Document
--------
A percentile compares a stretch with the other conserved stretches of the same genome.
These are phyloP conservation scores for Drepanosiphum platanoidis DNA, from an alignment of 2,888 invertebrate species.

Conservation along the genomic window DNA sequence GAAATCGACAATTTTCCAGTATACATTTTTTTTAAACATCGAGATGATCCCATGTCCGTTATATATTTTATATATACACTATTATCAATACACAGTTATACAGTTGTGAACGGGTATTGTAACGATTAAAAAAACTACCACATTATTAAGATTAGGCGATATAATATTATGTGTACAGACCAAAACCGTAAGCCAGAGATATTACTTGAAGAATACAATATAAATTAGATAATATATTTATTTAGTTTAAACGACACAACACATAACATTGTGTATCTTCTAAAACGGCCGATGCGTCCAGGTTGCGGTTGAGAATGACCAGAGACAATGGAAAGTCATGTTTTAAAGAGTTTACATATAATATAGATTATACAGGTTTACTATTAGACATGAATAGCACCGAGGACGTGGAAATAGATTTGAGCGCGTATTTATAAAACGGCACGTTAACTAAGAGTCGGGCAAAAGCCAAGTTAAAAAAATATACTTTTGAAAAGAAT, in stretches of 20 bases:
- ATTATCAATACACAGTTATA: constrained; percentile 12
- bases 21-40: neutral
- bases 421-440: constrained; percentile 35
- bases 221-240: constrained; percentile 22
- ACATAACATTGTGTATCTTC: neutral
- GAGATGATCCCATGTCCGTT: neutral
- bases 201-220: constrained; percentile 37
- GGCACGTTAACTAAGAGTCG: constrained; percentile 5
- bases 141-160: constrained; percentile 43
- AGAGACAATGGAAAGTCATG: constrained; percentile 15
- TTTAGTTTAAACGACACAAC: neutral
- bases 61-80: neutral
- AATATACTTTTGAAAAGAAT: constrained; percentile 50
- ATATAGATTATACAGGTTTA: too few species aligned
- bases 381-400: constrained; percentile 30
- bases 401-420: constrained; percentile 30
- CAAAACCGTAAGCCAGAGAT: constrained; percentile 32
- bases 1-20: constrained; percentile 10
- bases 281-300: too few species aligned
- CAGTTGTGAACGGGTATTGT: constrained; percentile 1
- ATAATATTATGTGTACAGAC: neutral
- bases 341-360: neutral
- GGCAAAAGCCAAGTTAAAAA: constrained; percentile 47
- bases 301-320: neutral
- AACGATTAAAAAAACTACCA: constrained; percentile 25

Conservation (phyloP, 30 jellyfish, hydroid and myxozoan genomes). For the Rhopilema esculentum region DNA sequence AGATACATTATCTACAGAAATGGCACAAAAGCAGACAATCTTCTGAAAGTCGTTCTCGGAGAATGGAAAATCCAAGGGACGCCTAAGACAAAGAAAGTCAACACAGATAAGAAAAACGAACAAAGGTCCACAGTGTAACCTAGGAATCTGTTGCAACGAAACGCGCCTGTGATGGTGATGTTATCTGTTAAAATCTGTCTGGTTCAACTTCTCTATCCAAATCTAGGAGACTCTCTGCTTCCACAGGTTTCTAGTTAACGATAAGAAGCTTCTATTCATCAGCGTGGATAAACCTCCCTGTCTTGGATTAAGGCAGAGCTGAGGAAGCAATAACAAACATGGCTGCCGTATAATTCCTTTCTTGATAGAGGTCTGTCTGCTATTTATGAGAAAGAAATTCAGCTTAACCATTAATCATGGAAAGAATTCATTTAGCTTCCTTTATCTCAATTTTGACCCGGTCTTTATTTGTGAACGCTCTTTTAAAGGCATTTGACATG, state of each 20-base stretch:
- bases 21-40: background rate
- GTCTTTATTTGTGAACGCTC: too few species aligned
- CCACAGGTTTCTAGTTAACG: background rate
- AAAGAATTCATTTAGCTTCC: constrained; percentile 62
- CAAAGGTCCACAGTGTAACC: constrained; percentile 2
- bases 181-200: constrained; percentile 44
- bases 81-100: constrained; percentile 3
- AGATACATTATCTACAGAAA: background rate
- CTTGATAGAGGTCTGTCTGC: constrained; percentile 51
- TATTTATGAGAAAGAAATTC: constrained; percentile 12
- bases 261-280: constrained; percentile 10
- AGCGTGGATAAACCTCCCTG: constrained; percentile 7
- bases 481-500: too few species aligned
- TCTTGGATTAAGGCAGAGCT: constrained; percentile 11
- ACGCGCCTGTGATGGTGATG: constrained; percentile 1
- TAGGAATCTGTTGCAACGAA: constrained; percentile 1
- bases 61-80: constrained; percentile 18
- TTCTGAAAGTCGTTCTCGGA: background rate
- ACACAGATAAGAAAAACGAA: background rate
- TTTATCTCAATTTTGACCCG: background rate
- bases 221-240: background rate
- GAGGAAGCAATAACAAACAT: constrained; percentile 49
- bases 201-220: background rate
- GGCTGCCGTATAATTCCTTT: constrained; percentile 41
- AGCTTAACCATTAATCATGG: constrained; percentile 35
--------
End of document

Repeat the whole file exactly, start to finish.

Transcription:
A percentile compares a stretch with the other conserved stretches of the same genome.
These are phyloP conservation scores for Drepanosiphum platanoidis DNA, from an alignment of 2,888 invertebrate species.

Conservation along the genomic window DNA sequence GAAATCGACAATTTTCCAGTATACATTTTTTTTAAACATCGAGATGATCCCATGTCCGTTATATATTTTATATATACACTATTATCAATACACAGTTATACAGTTGTGAACGGGTATTGTAACGATTAAAAAAACTACCACATTATTAAGATTAGGCGATATAATATTATGTGTACAGACCAAAACCGTAAGCCAGAGATATTACTTGAAGAATACAATATAAATTAGATAATATATTTATTTAGTTTAAACGACACAACACATAACATTGTGTATCTTCTAAAACGGCCGATGCGTCCAGGTTGCGGTTGAGAATGACCAGAGACAATGGAAAGTCATGTTTTAAAGAGTTTACATATAATATAGATTATACAGGTTTACTATTAGACATGAATAGCACCGAGGACGTGGAAATAGATTTGAGCGCGTATTTATAAAACGGCACGTTAACTAAGAGTCGGGCAAAAGCCAAGTTAAAAAAATATACTTTTGAAAAGAAT, in stretches of 20 bases:
- ATTATCAATACACAGTTATA: constrained; percentile 12
- bases 21-40: neutral
- bases 421-440: constrained; percentile 35
- bases 221-240: constrained; percentile 22
- ACATAACATTGTGTATCTTC: neutral
- GAGATGATCCCATGTCCGTT: neutral
- bases 201-220: constrained; percentile 37
- GGCACGTTAACTAAGAGTCG: constrained; percentile 5
- bases 141-160: constrained; percentile 43
- AGAGACAATGGAAAGTCATG: constrained; percentile 15
- TTTAGTTTAAACGACACAAC: neutral
- bases 61-80: neutral
- AATATACTTTTGAAAAGAAT: constrained; percentile 50
- ATATAGATTATACAGGTTTA: too few species aligned
- bases 381-400: constrained; percentile 30
- bases 401-420: constrained; percentile 30
- CAAAACCGTAAGCCAGAGAT: constrained; percentile 32
- bases 1-20: constrained; percentile 10
- bases 281-300: too few species aligned
- CAGTTGTGAACGGGTATTGT: constrained; percentile 1
- ATAATATTATGTGTACAGAC: neutral
- bases 341-360: neutral
- GGCAAAAGCCAAGTTAAAAA: constrained; percentile 47
- bases 301-320: neutral
- AACGATTAAAAAAACTACCA: constrained; percentile 25

Conservation (phyloP, 30 jellyfish, hydroid and myxozoan genomes). For the Rhopilema esculentum region DNA sequence AGATACATTATCTACAGAAATGGCACAAAAGCAGACAATCTTCTGAAAGTCGTTCTCGGAGAATGGAAAATCCAAGGGACGCCTAAGACAAAGAAAGTCAACACAGATAAGAAAAACGAACAAAGGTCCACAGTGTAACCTAGGAATCTGTTGCAACGAAACGCGCCTGTGATGGTGATGTTATCTGTTAAAATCTGTCTGGTTCAACTTCTCTATCCAAATCTAGGAGACTCTCTGCTTCCACAGGTTTCTAGTTAACGATAAGAAGCTTCTATTCATCAGCGTGGATAAACCTCCCTGTCTTGGATTAAGGCAGAGCTGAGGAAGCAATAACAAACATGGCTGCCGTATAATTCCTTTCTTGATAGAGGTCTGTCTGCTATTTATGAGAAAGAAATTCAGCTTAACCATTAATCATGGAAAGAATTCATTTAGCTTCCTTTATCTCAATTTTGACCCGGTCTTTATTTGTGAACGCTCTTTTAAAGGCATTTGACATG, state of each 20-base stretch:
- bases 21-40: background rate
- GTCTTTATTTGTGAACGCTC: too few species aligned
- CCACAGGTTTCTAGTTAACG: background rate
- AAAGAATTCATTTAGCTTCC: constrained; percentile 62
- CAAAGGTCCACAGTGTAACC: constrained; percentile 2
- bases 181-200: constrained; percentile 44
- bases 81-100: constrained; percentile 3
- AGATACATTATCTACAGAAA: background rate
- CTTGATAGAGGTCTGTCTGC: constrained; percentile 51
- TATTTATGAGAAAGAAATTC: constrained; percentile 12
- bases 261-280: constrained; percentile 10
- AGCGTGGATAAACCTCCCTG: constrained; percentile 7
- bases 481-500: too few species aligned
- TCTTGGATTAAGGCAGAGCT: constrained; percentile 11
- ACGCGCCTGTGATGGTGATG: constrained; percentile 1
- TAGGAATCTGTTGCAACGAA: constrained; percentile 1
- bases 61-80: constrained; percentile 18
- TTCTGAAAGTCGTTCTCGGA: background rate
- ACACAGATAAGAAAAACGAA: background rate
- TTTATCTCAATTTTGACCCG: background rate
- bases 221-240: background rate
- GAGGAAGCAATAACAAACAT: constrained; percentile 49
- bases 201-220: background rate
- GGCTGCCGTATAATTCCTTT: constrained; percentile 41
- AGCTTAACCATTAATCATGG: constrained; percentile 35